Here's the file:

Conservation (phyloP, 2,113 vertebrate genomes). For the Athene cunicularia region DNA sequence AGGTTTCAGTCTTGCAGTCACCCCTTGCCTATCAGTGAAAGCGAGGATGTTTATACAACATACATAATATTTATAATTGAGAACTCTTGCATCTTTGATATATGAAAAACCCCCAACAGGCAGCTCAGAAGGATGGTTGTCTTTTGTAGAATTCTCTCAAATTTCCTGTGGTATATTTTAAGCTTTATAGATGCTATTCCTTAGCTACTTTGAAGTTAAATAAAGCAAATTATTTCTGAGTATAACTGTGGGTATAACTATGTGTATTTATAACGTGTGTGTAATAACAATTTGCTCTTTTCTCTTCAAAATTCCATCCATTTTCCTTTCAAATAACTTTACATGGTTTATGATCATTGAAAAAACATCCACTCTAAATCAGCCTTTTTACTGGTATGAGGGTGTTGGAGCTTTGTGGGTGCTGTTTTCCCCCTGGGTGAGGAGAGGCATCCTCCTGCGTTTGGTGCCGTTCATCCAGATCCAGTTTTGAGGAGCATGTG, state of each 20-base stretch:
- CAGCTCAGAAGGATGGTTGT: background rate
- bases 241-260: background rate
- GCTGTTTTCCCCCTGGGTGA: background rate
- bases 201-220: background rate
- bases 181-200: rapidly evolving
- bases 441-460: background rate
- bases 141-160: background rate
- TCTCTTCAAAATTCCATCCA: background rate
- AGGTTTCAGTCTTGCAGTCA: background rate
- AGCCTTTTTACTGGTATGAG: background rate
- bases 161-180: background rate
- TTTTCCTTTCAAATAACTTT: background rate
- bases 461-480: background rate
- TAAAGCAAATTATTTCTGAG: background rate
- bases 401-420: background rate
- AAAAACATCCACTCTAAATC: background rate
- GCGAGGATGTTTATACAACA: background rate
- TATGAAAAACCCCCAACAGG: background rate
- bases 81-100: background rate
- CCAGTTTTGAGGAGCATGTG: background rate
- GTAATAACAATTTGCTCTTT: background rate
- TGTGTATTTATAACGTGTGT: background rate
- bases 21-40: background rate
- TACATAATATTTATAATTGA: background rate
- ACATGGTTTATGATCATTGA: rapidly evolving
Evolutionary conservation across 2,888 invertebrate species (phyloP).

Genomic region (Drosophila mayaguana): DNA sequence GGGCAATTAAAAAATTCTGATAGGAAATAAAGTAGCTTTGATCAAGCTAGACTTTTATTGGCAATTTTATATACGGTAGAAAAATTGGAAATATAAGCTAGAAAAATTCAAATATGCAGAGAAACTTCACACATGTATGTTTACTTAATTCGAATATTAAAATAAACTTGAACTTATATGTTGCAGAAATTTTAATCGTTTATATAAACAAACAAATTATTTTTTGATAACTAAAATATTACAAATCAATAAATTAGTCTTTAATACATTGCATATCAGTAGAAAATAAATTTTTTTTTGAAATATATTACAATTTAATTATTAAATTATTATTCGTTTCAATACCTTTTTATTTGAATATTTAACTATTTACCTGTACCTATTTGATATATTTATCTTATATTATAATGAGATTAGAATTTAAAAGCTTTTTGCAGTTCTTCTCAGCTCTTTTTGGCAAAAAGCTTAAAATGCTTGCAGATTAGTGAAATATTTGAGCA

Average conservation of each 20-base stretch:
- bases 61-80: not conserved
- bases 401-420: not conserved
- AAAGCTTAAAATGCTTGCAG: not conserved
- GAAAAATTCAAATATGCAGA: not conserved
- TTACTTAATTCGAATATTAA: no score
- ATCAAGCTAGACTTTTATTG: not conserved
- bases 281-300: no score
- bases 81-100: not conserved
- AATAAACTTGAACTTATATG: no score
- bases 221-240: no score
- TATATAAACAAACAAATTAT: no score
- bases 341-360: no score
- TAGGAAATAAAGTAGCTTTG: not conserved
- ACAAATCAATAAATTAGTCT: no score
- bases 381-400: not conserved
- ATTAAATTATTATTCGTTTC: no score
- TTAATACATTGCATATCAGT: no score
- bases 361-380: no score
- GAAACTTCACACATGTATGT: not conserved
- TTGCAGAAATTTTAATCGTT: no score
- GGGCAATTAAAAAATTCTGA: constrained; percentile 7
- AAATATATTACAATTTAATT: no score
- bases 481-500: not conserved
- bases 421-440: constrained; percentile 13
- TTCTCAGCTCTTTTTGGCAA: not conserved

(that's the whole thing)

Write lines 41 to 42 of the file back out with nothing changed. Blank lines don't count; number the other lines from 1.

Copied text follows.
- bases 341-360: no score
- TAGGAAATAAAGTAGCTTTG: not conserved